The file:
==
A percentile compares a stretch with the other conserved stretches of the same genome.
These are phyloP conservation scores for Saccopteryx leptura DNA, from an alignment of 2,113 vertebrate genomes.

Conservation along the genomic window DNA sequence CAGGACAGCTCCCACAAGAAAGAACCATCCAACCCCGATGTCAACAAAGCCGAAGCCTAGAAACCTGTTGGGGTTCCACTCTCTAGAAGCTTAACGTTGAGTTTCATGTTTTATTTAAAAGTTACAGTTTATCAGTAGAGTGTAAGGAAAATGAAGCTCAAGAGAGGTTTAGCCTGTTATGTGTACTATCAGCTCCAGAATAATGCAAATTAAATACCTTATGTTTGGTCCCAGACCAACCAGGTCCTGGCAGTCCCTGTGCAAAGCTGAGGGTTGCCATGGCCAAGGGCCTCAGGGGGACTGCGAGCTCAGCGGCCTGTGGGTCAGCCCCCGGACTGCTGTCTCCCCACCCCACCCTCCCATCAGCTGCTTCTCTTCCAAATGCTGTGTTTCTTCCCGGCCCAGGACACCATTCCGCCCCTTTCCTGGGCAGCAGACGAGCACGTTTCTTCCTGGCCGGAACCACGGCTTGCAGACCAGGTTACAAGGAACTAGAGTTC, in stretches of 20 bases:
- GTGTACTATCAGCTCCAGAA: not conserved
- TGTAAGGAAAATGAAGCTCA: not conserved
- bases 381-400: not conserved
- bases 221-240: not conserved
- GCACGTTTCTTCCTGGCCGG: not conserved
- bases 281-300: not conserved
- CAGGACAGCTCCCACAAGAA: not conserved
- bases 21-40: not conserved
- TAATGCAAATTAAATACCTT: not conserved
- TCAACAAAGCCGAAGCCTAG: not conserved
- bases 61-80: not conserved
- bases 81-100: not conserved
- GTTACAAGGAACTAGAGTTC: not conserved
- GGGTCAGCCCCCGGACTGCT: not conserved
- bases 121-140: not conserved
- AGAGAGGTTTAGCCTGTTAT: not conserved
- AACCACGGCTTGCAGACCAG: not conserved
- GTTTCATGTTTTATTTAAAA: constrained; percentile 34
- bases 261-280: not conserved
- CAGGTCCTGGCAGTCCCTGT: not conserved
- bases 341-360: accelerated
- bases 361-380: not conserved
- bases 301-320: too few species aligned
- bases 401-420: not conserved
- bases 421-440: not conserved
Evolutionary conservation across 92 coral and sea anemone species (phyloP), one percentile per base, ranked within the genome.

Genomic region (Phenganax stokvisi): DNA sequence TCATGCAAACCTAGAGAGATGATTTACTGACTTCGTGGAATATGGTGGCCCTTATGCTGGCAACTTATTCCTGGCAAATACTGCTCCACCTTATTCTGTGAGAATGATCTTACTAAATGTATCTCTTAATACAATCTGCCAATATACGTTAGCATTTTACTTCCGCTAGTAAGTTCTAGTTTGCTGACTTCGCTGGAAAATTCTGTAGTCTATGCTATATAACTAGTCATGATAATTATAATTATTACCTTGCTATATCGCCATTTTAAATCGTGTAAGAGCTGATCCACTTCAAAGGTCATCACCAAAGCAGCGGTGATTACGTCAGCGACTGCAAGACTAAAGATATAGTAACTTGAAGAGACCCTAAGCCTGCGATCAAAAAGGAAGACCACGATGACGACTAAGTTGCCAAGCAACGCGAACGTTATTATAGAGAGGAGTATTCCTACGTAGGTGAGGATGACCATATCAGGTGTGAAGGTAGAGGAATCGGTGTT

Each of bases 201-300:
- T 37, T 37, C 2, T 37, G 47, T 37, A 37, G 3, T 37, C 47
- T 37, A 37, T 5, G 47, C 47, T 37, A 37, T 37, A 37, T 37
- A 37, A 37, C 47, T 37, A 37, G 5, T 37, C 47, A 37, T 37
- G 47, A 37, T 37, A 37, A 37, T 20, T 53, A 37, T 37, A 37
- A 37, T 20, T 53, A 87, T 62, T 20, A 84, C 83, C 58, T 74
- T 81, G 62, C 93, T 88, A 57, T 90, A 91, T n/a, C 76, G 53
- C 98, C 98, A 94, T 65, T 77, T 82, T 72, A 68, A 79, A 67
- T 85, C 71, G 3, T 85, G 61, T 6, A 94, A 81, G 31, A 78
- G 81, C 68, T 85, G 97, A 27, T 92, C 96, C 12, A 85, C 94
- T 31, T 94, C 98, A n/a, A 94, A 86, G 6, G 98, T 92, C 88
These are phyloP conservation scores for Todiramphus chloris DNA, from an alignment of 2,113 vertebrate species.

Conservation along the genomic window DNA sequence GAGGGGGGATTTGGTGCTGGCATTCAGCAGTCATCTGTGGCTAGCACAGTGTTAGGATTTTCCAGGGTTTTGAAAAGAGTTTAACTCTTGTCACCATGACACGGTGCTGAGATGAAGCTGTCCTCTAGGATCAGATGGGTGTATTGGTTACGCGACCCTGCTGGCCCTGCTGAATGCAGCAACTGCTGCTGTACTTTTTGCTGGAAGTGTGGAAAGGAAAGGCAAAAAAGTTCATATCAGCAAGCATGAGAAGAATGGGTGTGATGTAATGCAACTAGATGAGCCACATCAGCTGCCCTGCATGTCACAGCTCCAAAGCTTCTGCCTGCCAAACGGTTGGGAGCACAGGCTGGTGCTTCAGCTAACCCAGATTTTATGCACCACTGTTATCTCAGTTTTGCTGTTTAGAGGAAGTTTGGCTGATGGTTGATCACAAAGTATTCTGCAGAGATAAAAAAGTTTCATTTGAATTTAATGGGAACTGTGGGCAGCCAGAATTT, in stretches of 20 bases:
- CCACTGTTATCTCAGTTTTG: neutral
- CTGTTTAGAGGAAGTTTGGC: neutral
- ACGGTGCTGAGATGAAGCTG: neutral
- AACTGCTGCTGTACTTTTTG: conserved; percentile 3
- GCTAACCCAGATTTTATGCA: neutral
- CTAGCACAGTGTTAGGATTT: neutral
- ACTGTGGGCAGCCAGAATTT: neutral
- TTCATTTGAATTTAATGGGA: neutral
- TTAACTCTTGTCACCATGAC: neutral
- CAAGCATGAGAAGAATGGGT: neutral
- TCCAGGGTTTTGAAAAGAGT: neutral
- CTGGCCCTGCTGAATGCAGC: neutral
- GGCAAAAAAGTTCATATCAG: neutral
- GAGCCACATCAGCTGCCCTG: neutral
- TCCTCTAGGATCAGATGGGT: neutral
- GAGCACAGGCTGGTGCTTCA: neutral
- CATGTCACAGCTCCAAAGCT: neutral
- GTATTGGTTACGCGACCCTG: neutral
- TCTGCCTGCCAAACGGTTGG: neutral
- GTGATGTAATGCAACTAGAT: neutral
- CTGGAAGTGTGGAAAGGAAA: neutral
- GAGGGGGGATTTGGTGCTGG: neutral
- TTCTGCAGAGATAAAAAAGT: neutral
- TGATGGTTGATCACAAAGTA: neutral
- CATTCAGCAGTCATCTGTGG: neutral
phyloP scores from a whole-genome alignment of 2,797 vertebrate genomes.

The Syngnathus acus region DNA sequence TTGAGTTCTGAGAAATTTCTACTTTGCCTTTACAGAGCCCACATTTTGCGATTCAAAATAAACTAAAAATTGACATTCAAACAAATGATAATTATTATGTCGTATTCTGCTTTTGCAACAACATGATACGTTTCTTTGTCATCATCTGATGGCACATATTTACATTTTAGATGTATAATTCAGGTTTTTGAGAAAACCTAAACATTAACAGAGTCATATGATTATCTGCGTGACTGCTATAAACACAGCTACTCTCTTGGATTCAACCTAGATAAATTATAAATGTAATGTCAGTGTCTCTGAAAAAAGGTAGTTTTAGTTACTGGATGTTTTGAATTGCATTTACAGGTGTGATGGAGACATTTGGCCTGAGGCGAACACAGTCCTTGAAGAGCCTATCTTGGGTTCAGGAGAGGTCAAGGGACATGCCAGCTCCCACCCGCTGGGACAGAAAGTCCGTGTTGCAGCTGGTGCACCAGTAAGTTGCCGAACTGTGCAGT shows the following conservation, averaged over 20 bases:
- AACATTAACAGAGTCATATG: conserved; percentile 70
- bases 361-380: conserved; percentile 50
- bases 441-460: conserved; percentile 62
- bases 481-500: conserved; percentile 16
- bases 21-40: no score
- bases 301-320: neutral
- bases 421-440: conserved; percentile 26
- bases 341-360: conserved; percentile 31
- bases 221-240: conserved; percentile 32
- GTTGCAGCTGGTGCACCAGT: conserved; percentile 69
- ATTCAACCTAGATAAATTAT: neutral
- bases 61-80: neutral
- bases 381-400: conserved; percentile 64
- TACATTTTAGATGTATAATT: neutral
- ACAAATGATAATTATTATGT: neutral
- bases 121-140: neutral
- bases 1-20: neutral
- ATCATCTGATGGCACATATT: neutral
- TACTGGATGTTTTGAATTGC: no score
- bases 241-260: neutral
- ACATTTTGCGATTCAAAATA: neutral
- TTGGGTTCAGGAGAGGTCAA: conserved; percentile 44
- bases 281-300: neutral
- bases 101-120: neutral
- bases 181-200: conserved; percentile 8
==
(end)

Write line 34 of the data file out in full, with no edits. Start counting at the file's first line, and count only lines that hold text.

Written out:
- A 37, A 37, C 47, T 37, A 37, G 5, T 37, C 47, A 37, T 37